Patients would have no protection once the assisted-suicide prescription is filled.
Like the Oregon law, the bill only addresses activities taking place until the prescription is filled. There are no provisions to assure that the patient is competent at the time the lethal drug overdose is taken or that he or she knowingly and willingly took the drugs.
Due to this lack of protection, the bill would place patients at enormous risk. For example, someone who would benefit from the individual’s death could trick or even force the person into taking the fatal drugs. And no one would ever know.
Why aren’t there any safeguards at the most important stage of the process – at the time the patient takes the drugs that will cause death?
Death certificates would be falsified.
The attending physician who wrote the prescription (who would not need to be present when the patient takes the drugs) may sign the patient’s death certificate, which “must list the underlying terminal illness as the cause of death” instead of the true cause: a lethal overdose.
A health care facility could not prevent deaths from doctor-prescribed suicide on its premises.
The bill states that “a health care provider [which includes a health care facility] may prohibit another health care provider from participating” in activities permitted under the proposed law while the provider is on the premises. It further states that nothing prevents “a health care provider from providing health care services to a patient that do not constitute participation” under the proposed law.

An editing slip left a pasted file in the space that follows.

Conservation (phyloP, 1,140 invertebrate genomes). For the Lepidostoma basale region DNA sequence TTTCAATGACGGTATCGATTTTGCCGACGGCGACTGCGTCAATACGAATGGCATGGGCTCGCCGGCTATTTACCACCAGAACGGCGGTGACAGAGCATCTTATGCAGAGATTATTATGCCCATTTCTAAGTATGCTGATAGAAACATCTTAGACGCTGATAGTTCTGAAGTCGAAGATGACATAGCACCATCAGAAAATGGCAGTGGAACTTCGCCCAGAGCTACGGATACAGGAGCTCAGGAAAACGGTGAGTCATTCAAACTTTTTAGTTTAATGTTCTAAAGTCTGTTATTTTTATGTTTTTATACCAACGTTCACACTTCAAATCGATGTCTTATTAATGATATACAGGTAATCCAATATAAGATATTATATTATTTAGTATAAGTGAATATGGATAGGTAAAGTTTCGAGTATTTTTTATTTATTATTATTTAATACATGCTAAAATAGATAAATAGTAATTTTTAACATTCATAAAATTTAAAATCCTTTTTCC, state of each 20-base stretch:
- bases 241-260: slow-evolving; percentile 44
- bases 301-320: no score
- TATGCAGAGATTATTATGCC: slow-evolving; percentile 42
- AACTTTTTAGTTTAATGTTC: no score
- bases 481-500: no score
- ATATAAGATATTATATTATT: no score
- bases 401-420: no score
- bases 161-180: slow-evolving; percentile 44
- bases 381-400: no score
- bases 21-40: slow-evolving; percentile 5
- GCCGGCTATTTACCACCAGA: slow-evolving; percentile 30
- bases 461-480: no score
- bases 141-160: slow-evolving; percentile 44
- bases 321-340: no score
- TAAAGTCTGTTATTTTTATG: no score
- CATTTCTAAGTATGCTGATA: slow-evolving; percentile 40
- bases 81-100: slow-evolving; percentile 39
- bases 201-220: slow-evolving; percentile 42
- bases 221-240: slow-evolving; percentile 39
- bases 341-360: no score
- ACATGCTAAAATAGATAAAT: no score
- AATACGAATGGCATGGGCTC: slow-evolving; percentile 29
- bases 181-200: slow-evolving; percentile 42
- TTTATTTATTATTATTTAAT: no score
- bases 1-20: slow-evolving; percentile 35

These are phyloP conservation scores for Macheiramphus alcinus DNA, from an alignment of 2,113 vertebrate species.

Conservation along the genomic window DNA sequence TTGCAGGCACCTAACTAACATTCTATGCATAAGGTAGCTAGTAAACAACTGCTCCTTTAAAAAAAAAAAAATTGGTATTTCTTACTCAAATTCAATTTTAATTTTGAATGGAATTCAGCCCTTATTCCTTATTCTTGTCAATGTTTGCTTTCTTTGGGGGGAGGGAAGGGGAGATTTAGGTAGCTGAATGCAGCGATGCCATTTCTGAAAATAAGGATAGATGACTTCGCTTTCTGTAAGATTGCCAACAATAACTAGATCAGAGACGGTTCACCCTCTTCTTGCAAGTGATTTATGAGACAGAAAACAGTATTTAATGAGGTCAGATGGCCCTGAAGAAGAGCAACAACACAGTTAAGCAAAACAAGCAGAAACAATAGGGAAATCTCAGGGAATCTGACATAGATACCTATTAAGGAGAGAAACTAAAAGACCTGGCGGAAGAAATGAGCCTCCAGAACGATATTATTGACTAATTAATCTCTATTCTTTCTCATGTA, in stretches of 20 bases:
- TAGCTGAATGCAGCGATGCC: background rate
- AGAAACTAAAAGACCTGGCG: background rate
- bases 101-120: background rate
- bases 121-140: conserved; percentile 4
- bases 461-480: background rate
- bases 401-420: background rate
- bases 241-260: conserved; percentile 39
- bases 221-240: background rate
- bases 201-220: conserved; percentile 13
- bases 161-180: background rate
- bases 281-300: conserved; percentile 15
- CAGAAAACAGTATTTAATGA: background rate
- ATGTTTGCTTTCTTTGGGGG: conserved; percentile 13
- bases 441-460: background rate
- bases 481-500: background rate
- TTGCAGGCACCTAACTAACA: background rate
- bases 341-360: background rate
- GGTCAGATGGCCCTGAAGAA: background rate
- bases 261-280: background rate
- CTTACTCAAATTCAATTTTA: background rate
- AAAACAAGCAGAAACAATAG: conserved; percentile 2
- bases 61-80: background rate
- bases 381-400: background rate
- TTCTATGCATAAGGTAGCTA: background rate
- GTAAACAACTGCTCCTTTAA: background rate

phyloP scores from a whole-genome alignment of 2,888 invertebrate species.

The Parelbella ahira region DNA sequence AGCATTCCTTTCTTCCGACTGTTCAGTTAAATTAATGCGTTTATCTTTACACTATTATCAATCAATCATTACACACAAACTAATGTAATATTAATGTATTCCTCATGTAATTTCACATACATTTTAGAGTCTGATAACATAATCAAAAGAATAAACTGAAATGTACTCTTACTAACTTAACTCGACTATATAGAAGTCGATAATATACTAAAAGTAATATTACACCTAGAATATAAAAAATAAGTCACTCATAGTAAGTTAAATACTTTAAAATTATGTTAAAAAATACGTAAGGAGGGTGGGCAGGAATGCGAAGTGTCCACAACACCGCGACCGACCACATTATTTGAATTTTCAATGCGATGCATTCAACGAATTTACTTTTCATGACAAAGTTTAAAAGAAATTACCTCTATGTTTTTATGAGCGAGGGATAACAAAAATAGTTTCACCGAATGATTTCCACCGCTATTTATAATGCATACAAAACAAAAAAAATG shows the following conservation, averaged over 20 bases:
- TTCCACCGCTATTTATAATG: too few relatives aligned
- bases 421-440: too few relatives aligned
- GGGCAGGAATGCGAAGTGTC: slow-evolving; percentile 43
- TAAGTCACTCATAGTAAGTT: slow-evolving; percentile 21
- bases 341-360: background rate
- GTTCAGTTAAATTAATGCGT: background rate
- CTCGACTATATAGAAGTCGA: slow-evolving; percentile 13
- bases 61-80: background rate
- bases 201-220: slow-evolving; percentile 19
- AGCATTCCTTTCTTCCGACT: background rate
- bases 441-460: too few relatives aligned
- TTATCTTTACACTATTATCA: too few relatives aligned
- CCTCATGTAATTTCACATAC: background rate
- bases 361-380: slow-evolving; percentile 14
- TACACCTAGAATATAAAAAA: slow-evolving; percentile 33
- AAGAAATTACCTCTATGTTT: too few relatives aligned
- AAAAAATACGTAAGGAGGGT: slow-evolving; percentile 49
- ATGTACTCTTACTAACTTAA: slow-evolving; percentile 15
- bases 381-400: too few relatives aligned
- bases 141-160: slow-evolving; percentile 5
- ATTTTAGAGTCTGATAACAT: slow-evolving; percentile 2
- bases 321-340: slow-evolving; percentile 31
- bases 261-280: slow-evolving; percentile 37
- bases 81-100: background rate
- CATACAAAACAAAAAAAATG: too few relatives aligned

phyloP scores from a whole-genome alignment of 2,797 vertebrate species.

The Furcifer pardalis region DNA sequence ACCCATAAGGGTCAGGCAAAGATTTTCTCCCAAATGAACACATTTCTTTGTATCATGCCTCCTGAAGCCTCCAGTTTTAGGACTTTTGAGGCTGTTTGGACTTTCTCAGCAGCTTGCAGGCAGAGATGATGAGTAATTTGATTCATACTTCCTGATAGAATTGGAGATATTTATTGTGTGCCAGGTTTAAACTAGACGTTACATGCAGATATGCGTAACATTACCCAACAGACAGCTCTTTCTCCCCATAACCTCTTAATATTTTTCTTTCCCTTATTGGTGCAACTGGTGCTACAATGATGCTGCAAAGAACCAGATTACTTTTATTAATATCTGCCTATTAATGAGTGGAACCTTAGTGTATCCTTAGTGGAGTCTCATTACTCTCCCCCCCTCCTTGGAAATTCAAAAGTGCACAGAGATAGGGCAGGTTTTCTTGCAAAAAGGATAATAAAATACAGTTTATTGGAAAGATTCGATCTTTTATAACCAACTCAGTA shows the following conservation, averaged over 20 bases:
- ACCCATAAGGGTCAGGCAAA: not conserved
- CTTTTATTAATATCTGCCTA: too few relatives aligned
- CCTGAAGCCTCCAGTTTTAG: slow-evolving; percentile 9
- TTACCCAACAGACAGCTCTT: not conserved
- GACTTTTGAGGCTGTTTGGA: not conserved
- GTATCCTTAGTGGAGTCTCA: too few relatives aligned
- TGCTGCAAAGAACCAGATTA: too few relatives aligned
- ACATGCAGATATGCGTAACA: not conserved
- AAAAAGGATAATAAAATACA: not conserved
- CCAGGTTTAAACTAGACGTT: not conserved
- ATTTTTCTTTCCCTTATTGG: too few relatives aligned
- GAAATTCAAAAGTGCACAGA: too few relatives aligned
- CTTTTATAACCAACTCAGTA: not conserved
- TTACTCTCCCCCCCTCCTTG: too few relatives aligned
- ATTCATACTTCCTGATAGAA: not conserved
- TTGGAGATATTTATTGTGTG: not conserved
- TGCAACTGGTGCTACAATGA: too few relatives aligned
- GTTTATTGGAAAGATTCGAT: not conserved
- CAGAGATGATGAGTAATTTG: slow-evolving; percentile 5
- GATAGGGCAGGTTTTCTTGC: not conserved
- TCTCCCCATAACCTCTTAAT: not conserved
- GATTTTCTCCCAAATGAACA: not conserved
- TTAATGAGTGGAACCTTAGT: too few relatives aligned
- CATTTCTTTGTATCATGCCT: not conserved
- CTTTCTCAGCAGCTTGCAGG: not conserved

However, the bill narrowly defines the meaning of “participation.” It includes only the duties of the attending physician, the consulting physician and the person performing the counseling function.
This does not permit the facility to prohibit a pharmacy on the premises from filling the prescription, nor does it prohibit nurses from bringing those drugs to the patient. Additionally, employees or others could promote doctor-prescribed suicide, witness the written request, transport a resident of a nursing home or senior living facility to an off-premises physician to obtain the prescription which could then be filled and taken on the premises.
A facility willing to permit doctor-prescribed suicide deaths could require pharmacists, nurses and others to facilitate such deaths.